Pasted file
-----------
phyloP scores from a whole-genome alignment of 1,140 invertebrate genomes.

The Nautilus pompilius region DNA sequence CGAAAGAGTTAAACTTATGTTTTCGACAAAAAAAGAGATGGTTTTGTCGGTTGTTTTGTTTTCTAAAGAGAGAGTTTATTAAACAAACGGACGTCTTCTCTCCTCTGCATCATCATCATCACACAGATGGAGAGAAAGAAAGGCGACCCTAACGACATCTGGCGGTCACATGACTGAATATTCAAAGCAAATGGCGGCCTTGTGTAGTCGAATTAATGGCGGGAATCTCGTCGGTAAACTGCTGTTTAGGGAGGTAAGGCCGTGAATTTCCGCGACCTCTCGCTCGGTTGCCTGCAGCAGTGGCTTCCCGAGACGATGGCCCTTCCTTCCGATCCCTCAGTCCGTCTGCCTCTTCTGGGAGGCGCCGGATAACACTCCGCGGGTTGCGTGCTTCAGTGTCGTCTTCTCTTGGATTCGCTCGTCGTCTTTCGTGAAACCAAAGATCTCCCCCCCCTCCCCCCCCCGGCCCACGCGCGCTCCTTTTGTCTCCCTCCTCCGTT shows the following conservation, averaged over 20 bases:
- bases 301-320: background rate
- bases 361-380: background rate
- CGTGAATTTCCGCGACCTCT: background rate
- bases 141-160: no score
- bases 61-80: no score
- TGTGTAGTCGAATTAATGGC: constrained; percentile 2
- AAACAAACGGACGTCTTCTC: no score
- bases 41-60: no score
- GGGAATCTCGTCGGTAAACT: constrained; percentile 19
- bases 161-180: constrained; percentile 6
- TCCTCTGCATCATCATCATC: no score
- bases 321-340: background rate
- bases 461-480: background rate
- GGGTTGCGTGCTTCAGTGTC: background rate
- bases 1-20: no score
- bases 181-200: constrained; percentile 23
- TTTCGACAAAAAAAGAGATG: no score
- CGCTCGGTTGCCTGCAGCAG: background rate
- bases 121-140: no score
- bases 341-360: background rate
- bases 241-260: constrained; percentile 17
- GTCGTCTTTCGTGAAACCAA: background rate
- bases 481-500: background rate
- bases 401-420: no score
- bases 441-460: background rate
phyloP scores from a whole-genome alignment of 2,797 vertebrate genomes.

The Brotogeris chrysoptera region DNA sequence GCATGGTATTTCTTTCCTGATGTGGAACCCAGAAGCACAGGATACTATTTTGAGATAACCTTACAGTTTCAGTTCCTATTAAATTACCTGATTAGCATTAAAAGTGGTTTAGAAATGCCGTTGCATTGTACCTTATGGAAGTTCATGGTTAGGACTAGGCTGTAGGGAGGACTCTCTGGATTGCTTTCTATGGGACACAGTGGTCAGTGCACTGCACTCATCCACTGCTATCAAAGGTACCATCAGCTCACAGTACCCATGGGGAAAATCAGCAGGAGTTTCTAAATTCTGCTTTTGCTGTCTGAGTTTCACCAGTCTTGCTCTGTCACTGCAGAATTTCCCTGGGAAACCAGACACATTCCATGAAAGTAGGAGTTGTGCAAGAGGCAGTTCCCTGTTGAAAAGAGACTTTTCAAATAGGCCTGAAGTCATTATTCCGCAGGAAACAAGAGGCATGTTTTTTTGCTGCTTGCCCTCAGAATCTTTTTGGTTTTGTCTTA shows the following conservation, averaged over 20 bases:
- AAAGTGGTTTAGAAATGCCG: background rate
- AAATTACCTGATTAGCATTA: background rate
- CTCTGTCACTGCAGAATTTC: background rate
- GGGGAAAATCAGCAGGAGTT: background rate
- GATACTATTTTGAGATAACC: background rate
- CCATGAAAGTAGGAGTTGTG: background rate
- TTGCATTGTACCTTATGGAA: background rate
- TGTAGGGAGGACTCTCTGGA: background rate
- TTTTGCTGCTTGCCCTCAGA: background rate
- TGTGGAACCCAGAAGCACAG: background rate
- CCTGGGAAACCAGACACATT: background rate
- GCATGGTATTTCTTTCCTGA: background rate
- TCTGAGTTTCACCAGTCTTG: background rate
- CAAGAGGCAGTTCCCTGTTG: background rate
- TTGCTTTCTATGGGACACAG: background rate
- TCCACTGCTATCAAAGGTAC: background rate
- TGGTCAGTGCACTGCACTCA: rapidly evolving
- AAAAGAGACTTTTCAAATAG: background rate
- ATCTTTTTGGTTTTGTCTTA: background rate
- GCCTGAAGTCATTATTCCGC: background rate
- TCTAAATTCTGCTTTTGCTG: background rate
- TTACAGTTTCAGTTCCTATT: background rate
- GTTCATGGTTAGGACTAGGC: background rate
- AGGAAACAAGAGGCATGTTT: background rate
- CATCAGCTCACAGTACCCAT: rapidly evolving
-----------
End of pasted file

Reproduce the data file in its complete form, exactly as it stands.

phyloP scores from a whole-genome alignment of 1,140 invertebrate genomes.

The Nautilus pompilius region DNA sequence CGAAAGAGTTAAACTTATGTTTTCGACAAAAAAAGAGATGGTTTTGTCGGTTGTTTTGTTTTCTAAAGAGAGAGTTTATTAAACAAACGGACGTCTTCTCTCCTCTGCATCATCATCATCACACAGATGGAGAGAAAGAAAGGCGACCCTAACGACATCTGGCGGTCACATGACTGAATATTCAAAGCAAATGGCGGCCTTGTGTAGTCGAATTAATGGCGGGAATCTCGTCGGTAAACTGCTGTTTAGGGAGGTAAGGCCGTGAATTTCCGCGACCTCTCGCTCGGTTGCCTGCAGCAGTGGCTTCCCGAGACGATGGCCCTTCCTTCCGATCCCTCAGTCCGTCTGCCTCTTCTGGGAGGCGCCGGATAACACTCCGCGGGTTGCGTGCTTCAGTGTCGTCTTCTCTTGGATTCGCTCGTCGTCTTTCGTGAAACCAAAGATCTCCCCCCCCTCCCCCCCCCGGCCCACGCGCGCTCCTTTTGTCTCCCTCCTCCGTT shows the following conservation, averaged over 20 bases:
- bases 301-320: background rate
- bases 361-380: background rate
- CGTGAATTTCCGCGACCTCT: background rate
- bases 141-160: no score
- bases 61-80: no score
- TGTGTAGTCGAATTAATGGC: constrained; percentile 2
- AAACAAACGGACGTCTTCTC: no score
- bases 41-60: no score
- GGGAATCTCGTCGGTAAACT: constrained; percentile 19
- bases 161-180: constrained; percentile 6
- TCCTCTGCATCATCATCATC: no score
- bases 321-340: background rate
- bases 461-480: background rate
- GGGTTGCGTGCTTCAGTGTC: background rate
- bases 1-20: no score
- bases 181-200: constrained; percentile 23
- TTTCGACAAAAAAAGAGATG: no score
- CGCTCGGTTGCCTGCAGCAG: background rate
- bases 121-140: no score
- bases 341-360: background rate
- bases 241-260: constrained; percentile 17
- GTCGTCTTTCGTGAAACCAA: background rate
- bases 481-500: background rate
- bases 401-420: no score
- bases 441-460: background rate
phyloP scores from a whole-genome alignment of 2,797 vertebrate genomes.

The Brotogeris chrysoptera region DNA sequence GCATGGTATTTCTTTCCTGATGTGGAACCCAGAAGCACAGGATACTATTTTGAGATAACCTTACAGTTTCAGTTCCTATTAAATTACCTGATTAGCATTAAAAGTGGTTTAGAAATGCCGTTGCATTGTACCTTATGGAAGTTCATGGTTAGGACTAGGCTGTAGGGAGGACTCTCTGGATTGCTTTCTATGGGACACAGTGGTCAGTGCACTGCACTCATCCACTGCTATCAAAGGTACCATCAGCTCACAGTACCCATGGGGAAAATCAGCAGGAGTTTCTAAATTCTGCTTTTGCTGTCTGAGTTTCACCAGTCTTGCTCTGTCACTGCAGAATTTCCCTGGGAAACCAGACACATTCCATGAAAGTAGGAGTTGTGCAAGAGGCAGTTCCCTGTTGAAAAGAGACTTTTCAAATAGGCCTGAAGTCATTATTCCGCAGGAAACAAGAGGCATGTTTTTTTGCTGCTTGCCCTCAGAATCTTTTTGGTTTTGTCTTA shows the following conservation, averaged over 20 bases:
- AAAGTGGTTTAGAAATGCCG: background rate
- AAATTACCTGATTAGCATTA: background rate
- CTCTGTCACTGCAGAATTTC: background rate
- GGGGAAAATCAGCAGGAGTT: background rate
- GATACTATTTTGAGATAACC: background rate
- CCATGAAAGTAGGAGTTGTG: background rate
- TTGCATTGTACCTTATGGAA: background rate
- TGTAGGGAGGACTCTCTGGA: background rate
- TTTTGCTGCTTGCCCTCAGA: background rate
- TGTGGAACCCAGAAGCACAG: background rate
- CCTGGGAAACCAGACACATT: background rate
- GCATGGTATTTCTTTCCTGA: background rate
- TCTGAGTTTCACCAGTCTTG: background rate
- CAAGAGGCAGTTCCCTGTTG: background rate
- TTGCTTTCTATGGGACACAG: background rate
- TCCACTGCTATCAAAGGTAC: background rate
- TGGTCAGTGCACTGCACTCA: rapidly evolving
- AAAAGAGACTTTTCAAATAG: background rate
- ATCTTTTTGGTTTTGTCTTA: background rate
- GCCTGAAGTCATTATTCCGC: background rate
- TCTAAATTCTGCTTTTGCTG: background rate
- TTACAGTTTCAGTTCCTATT: background rate
- GTTCATGGTTAGGACTAGGC: background rate
- AGGAAACAAGAGGCATGTTT: background rate
- CATCAGCTCACAGTACCCAT: rapidly evolving